What is Member Data Telling You? A Guide to Data Visualization

There is a vast amount of information available to credit unions about their members. The challenge is that it might not be in one place, plus you need to know what you’re looking for. If you are just using generic reporting tools, you’re probably missing key data.  “Good use of data can increase member satisfaction and help credit unions reach their marketing goals,” says Dean Nolan, vice president of products and marketing at Saylent Technologies said in a recent Credit Union Magazine article. 
Read More

Morgan Stanley Fires Financial Advisor After Data Breach

Last week, Morgan Stanley fired one of its financial advisors after accusing him of stealing the account information of 350,000 clients and posting the information for sale on the Internet. The Wall Street Journal calls the incident, “potentially the largest data theft at a wealth-management firm.” The bank discovered the breach on December 27 after finding data from 900 client accounts posted on a website with a reputation of trafficking in personal information. Morgan Stanley fired Galen Marsh the suspected advisor, who worked at a Manhattan branch of the bank, according to the Wall Street Journal.
Read More

Top 5 Data Breaches of 2014

As we wrap up 2014 and look ahead to the New Year, it’s important to reflect on the data security lessons we learned in the past 12 months. Hundreds of millions of records were stolen this year as a result of faulty security. Here are the top five stories of the year. iCloud Photos Leaked In September, some very private photos of Hollywood celebrities were leaked after an iCloud data breach. A hacking group wrote a program that guessed username and password combinations for iCloud services. At the time, iCloud wasn’t limiting the number of guesses, so hackers had many chances to guess the right combination without being locked out.  This hack highlighted the need for two-factor authentication on iCloud accounts, specifically SMS authentication. Read this article to learn more about two-factor authentication.  “Once this is enabled a user would receive a four digit SMS message with a code to input in addition to their password,” Lewis said in another Forbes article. “This way, if a password is compromised the attacker would still need an SMS code to gain access to the user account.”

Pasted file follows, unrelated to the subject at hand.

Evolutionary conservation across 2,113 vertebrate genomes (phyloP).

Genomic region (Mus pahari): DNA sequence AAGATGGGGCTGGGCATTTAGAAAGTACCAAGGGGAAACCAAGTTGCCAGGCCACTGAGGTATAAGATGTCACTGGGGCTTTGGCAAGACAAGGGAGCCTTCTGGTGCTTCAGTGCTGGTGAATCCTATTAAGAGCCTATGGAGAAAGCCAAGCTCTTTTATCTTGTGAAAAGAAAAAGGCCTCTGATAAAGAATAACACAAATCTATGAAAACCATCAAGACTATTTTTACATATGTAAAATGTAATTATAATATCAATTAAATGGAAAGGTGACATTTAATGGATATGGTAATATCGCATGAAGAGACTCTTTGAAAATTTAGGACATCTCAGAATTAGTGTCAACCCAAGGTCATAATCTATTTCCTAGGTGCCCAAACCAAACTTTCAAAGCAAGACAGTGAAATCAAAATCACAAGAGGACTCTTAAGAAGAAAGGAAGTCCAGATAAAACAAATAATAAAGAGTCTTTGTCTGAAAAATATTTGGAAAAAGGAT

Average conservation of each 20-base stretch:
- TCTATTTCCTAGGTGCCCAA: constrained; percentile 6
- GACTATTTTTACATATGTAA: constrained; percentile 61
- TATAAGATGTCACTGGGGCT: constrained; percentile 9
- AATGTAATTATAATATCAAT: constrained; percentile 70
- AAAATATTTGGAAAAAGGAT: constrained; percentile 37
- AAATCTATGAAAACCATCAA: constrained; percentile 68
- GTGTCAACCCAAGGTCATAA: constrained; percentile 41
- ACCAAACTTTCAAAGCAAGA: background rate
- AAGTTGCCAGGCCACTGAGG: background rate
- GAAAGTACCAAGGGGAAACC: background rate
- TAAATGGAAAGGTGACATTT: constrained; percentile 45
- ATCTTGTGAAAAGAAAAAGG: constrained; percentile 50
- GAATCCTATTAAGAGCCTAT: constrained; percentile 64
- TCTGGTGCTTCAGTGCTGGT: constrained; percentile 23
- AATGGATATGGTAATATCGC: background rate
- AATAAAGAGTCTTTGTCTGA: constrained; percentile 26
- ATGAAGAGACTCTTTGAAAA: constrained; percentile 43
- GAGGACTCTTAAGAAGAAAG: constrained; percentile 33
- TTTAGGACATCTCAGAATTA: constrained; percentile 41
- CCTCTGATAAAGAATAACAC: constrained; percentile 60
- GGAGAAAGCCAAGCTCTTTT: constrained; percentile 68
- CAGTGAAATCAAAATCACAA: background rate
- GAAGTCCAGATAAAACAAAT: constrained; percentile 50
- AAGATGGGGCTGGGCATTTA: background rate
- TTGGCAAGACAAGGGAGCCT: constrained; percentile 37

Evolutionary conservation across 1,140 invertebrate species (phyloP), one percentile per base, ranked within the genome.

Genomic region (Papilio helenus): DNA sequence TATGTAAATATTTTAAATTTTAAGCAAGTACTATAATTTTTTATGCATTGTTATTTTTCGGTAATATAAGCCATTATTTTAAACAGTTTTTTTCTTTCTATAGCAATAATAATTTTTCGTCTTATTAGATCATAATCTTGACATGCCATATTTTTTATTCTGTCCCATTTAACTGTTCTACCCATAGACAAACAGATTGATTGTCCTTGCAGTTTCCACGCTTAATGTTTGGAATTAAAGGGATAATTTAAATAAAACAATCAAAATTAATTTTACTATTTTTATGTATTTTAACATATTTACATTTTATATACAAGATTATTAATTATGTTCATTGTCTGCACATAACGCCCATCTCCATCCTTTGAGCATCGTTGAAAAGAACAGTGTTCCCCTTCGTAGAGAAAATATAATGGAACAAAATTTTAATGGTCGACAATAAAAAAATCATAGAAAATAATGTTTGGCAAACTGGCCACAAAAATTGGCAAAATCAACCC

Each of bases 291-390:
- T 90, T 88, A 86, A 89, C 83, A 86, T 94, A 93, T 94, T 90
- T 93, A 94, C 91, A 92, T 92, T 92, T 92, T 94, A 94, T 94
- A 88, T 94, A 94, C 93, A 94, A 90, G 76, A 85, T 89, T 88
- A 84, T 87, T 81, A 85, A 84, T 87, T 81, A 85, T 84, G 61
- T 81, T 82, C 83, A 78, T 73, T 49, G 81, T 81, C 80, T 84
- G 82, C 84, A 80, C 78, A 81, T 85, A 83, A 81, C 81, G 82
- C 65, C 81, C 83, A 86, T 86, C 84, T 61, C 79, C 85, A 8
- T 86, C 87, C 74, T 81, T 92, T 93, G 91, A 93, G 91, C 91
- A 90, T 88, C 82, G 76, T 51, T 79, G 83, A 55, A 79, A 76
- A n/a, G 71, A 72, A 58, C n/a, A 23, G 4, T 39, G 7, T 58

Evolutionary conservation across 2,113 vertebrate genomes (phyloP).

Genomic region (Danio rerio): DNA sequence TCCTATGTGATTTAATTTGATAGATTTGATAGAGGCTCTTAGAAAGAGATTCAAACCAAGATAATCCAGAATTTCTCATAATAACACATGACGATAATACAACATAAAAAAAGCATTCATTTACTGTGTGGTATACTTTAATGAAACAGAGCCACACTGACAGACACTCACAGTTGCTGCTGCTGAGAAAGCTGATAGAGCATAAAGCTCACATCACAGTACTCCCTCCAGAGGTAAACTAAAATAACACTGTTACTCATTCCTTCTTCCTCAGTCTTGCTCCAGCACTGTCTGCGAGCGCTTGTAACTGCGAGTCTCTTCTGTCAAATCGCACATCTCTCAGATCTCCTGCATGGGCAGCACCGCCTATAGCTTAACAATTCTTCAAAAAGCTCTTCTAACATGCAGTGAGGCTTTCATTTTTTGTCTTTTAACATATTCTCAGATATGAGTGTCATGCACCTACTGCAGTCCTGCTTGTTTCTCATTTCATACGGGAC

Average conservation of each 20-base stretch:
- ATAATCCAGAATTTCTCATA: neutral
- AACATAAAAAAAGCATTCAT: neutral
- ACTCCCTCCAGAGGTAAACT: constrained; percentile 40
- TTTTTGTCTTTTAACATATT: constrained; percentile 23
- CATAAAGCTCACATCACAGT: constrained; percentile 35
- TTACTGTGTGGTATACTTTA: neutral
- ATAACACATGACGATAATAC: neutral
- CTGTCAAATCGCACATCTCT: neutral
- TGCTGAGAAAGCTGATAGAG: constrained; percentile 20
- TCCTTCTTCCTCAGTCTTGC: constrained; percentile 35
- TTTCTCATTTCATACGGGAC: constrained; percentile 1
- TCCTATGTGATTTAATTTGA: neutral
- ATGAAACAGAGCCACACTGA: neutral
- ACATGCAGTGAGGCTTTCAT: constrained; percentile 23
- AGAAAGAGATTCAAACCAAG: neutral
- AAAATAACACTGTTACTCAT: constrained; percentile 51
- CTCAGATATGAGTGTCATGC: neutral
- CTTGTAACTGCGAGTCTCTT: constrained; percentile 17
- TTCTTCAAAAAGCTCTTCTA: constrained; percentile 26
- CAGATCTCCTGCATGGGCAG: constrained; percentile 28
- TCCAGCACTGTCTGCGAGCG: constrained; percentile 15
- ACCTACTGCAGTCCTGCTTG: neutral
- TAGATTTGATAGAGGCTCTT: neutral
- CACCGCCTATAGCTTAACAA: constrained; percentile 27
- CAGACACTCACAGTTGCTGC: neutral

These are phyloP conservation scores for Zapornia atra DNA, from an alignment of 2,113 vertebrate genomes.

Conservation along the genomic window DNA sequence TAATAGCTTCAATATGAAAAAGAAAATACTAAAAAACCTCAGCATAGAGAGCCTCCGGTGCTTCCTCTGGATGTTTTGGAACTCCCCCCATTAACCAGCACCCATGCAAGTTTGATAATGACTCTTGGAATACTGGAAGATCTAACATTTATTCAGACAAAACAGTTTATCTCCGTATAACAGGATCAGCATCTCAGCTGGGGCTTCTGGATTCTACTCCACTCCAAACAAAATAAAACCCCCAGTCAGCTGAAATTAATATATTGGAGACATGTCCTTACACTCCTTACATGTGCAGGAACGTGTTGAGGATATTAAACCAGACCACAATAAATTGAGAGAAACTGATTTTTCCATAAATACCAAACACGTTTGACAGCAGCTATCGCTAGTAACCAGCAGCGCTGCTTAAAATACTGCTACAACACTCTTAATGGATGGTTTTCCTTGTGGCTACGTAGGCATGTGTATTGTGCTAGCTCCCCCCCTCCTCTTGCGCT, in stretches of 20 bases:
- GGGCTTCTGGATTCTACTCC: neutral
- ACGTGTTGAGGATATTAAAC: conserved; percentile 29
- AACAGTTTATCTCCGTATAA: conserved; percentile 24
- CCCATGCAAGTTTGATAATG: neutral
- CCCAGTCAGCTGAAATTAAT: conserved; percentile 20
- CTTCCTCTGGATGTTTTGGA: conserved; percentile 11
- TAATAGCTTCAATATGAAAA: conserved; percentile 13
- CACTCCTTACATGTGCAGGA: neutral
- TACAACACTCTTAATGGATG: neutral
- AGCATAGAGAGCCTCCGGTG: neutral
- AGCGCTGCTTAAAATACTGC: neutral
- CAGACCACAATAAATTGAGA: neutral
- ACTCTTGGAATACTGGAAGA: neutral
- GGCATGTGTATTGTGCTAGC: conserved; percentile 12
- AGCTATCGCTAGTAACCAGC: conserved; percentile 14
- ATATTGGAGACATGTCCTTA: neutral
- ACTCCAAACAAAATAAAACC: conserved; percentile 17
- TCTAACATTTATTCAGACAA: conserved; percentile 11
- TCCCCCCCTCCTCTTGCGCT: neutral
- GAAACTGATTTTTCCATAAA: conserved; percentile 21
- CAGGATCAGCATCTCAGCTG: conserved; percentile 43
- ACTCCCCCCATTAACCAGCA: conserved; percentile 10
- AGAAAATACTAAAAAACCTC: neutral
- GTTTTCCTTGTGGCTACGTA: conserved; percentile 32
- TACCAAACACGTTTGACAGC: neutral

Read More

4 Key Elements of a Website Review for Credit Union Compliance

In recent years, regulatory requirements such as the Bank Secrecy Act and FACTA Identity Theft Red Flags have diverted our attention away from many other basic, and equally important, directives and regulations. In particular, the need to perform a periodic website compliance review has crept up on many institutions who—in many cases—have failed to schedule the review and were notified during a recent credit union audit.
Read More

A Foolproof Plan for a Painless Credit Union Audit

When you are going through your annual audit, do you ever feel stressed out? If you just answered yes, you are in the majority. I remember when I worked for another company as the manager that oversaw all the daily paperwork. As I went through my own audits, I would be a worried mess wondering, “Do I have all the information the auditors will need? I wonder what they will ask for. Will they ask me questions? Oh my, what if they ask me questions?” 
Read More